The Blasters broke around L.A. just about 30 years ago. Dave and Phil Alvin, with Bill Bateman and John Bazz, somehow combined the precision and prestige of California rockabilly, honky tonk, and blues with the insistent energy of punk. They made the sound by which we would soon judge all bar bands. Since then Dave Alvin has continued to explore California's musical landscape, often making terrifically quiet and thought-provoking music in comparison. There are worlds between, say, "Marie, Marie," on the Blasters' 1980 debut American Music, and the inward-looking "River Under the Road," from the just-released Dave Alvin and the Guilty Women. In one flip at the record store, Alvin goes from 24 to 53.
"When you play with a group of people, whether it's polka or blues, you play together and that's how you sound," Alvin says. "If you put the Blasters back together in a room they would sound like the Blasters. We did a reunion thing in 2003 and we sounded exactly the same. We sounded better, because we had all grown, but we sounded the same. If you put me with the London Symphony I'd sound different. I'd suck. It's good for me to play with other people. The only way to get better is to play with better people. That was the whole thing with the Blasters, the older guys. My brothers took me under their wing. It's been great to play with Cindy Cashdollar and the Guilty Women."
Dave Alvin and the Guilty Women features a who's who of women currently playing roots music—Cindy Cashdollar, Nina Gerber, Christy McWilson, Laurie Lewis, Amy Farris, Lisa Pankratz, Marcia Ball, Suzy Thompson, etc. A variation of that ensemble will be in Knoxville with Alvin. The new record places Alvin in an interesting setting. He's re-recorded "Marie, Marie" with female harmonies, giving it a whole new emotional and romantic tilt. (Put it this way: if you were Marie's father, you'd probably approve of this reading more than the original.) His two-step version of the Doris Day chestnut "Que Sera, Sera," is pretty perfect, with a good-natured undercurrent of "where the hell did my life go?"
For most of us, there's some serious separation between what we did and cared about and how we paid the bills in college and how we fill all those blanks now. So it's hard to imagine a life like Alvin's, which began with a creative burst, followed by what appears to be a steady stream of encouragement and rewards of different sorts. For a successful working musician, are the creative concerns different in middle age than when he was in his 20s? Is it harder to write a love song about a 20-year-old waitress than it is to write one about a 45-year-old waitress?
"I'm still worried about paying for gas and guitar strings," Alvin says. "It's the nature of this kind of business. Instability is constant. I'm always wondering, ‘Am I going to be working next year? Is somebody in the band going to die?' If I had a kid I would strongly recommend that they find some other kind of work."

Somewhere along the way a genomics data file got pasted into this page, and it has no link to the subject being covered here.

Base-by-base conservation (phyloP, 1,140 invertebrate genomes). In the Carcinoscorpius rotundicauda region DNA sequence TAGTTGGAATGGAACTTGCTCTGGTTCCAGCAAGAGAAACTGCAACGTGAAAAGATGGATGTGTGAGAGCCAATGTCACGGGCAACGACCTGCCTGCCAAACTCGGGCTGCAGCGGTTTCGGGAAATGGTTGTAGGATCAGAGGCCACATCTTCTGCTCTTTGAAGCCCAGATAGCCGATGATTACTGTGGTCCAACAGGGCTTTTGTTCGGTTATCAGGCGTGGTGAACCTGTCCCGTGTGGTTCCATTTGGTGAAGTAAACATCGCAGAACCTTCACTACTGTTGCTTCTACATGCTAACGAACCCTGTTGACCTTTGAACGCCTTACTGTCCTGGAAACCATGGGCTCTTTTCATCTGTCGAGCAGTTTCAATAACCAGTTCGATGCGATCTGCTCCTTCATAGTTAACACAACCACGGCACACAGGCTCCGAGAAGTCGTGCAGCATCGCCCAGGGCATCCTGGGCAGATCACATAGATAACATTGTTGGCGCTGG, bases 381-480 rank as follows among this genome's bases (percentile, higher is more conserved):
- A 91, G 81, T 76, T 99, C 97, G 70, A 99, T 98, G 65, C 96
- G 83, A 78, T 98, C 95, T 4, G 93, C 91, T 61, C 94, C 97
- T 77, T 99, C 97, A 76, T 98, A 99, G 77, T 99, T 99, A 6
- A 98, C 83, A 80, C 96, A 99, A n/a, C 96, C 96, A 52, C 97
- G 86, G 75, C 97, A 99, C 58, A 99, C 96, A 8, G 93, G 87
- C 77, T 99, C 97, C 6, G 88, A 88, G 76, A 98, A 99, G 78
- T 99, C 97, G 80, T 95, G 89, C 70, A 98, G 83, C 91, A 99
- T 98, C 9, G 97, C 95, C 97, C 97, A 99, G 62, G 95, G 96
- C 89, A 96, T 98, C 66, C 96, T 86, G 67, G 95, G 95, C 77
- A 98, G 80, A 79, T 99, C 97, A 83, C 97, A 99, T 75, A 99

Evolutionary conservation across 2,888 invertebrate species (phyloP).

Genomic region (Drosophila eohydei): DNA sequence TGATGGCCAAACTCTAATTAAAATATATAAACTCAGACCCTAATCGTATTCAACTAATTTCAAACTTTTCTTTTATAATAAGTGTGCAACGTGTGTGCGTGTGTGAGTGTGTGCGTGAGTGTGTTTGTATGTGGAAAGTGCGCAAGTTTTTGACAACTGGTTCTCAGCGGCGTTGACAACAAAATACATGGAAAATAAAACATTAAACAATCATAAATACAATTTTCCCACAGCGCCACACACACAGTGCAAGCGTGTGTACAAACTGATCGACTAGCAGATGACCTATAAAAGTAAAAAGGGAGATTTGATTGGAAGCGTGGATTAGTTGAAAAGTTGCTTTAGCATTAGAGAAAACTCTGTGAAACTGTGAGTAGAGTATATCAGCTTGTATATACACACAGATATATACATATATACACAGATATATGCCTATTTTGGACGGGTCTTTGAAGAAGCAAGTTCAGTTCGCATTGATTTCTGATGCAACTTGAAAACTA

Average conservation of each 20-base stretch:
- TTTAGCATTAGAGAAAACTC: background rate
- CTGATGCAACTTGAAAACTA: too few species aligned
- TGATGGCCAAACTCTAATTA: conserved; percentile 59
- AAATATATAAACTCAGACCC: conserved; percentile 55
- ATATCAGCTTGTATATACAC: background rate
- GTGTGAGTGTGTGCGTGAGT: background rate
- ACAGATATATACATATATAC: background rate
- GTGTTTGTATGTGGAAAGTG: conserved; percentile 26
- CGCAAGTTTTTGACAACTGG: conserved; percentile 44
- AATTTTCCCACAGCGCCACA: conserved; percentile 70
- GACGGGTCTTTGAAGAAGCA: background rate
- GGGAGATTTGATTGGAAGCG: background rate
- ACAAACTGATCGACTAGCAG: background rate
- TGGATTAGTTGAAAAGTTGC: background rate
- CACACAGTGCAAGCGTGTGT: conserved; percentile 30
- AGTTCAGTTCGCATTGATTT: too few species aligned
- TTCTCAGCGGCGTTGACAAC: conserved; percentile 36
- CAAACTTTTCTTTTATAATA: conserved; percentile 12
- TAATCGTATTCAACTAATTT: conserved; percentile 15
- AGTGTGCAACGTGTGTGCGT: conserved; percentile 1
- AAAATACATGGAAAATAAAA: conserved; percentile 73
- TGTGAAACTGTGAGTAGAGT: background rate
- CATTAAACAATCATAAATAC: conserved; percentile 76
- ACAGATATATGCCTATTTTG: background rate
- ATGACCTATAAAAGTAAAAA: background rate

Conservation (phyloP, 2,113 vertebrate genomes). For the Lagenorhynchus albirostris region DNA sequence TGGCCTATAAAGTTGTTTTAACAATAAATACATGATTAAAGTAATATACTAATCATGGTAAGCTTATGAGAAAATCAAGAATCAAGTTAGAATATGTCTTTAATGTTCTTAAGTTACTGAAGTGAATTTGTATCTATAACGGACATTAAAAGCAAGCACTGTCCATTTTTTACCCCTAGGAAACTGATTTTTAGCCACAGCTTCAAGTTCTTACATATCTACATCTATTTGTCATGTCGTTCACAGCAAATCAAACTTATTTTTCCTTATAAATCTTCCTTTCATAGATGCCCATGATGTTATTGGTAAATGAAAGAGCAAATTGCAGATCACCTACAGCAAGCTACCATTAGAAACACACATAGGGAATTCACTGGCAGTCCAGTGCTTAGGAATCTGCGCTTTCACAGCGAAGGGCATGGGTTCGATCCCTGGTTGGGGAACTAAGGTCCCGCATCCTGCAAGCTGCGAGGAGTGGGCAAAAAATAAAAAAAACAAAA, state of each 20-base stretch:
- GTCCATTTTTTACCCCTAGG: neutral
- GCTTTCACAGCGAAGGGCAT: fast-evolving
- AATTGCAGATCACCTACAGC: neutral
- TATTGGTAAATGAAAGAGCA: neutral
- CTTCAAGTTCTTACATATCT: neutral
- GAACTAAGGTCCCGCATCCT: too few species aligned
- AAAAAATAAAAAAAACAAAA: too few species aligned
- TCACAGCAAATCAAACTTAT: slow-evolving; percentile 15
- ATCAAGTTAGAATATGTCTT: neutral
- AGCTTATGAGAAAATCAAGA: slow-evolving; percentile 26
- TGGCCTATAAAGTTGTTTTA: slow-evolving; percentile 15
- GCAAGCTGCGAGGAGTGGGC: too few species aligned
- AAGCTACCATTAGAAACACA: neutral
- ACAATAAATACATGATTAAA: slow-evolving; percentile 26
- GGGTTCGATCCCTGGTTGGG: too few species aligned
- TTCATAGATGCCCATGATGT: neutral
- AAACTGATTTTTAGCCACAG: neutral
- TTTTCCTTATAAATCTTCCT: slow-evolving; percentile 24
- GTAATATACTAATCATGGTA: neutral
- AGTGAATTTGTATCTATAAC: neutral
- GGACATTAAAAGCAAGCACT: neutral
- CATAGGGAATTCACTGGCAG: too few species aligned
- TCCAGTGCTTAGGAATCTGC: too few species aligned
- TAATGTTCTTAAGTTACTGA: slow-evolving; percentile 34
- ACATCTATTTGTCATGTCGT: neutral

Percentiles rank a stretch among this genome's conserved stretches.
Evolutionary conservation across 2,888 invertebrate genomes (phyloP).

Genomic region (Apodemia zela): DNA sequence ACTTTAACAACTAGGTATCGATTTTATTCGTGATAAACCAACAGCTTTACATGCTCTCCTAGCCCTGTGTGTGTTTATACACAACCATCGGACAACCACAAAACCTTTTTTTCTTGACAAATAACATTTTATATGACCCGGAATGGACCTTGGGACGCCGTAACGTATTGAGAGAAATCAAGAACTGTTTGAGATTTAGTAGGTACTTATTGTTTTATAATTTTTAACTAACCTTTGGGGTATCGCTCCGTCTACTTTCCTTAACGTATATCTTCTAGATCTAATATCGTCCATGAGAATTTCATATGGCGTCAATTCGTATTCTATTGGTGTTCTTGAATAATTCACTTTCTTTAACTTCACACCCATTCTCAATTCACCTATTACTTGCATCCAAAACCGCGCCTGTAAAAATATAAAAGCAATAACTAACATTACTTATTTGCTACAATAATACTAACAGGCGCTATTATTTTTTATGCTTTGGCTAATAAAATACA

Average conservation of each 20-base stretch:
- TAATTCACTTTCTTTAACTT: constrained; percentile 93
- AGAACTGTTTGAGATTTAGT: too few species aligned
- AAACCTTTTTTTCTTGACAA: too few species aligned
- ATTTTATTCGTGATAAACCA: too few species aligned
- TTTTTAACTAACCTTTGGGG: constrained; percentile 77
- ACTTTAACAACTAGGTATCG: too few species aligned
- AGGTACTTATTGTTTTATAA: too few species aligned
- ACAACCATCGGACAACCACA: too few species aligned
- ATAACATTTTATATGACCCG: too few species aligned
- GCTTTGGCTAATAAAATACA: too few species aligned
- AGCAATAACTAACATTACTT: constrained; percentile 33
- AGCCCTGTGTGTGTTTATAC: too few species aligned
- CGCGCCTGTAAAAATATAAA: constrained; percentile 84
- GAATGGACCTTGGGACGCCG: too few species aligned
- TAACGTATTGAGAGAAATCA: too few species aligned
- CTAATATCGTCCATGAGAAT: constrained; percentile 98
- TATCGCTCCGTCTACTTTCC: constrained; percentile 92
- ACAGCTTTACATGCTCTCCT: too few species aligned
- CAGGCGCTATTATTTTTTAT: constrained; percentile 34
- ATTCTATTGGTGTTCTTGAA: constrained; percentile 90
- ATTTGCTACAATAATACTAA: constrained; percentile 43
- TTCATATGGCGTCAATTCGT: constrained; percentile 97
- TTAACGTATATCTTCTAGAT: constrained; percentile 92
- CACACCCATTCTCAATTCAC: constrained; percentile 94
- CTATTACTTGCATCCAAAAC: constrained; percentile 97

Sadly, fiddler Amy Farris did die in September.
"The joke used to be, would we be pumping gas next week for money?" says Alvin. "That's not funny any more because a lot of us couldn't even do that now. Howlin' Wolf did it until he died. Roy Acuff did it until he died. I guess I'll do it until I die. I just hope it's not too soon."
Not to turn morbid, but a lot of Alvin's music lately has been associated with illness and death. He and others recently scrambled to record and perform as a way raise money to pay for open-heart surgery for Peter Case, a successful career musician who was uninsured. And Alvin was executive producer of Man of Somebody's Dreams, a tribute to the late Chris Gaffney, which came together for similar reasons. He's been observing the so-called health-care debate with some interest.
"The whole issue is so big and tragic," he says. "With Chris we started while he was still alive. He was still trying to book gigs. He couldn't imagine any other way to pay the bills. We put together a website and through the website we were able to raise the money he needed. People's generosity astounds me.
"There's this mythology—and I believed it too when I was 14—that anyone who makes a record is a millionaire. I think the audience is usually shocked to learn that most musicians live hand to mouth. Of all the people who make music, about half of 1 percent are your Springsteens and Madonnas. Ninety-six percent work day jobs. The rest are like me, and we're all basically one or two months from being homeless. I'm not looking for sympathy. But it's an unstable business. I haven't had a day job in 29 years. I was a fry cook and believe me, they would not want me back. That's the scary thing about doing this for 29 years: I never learned to do anything else."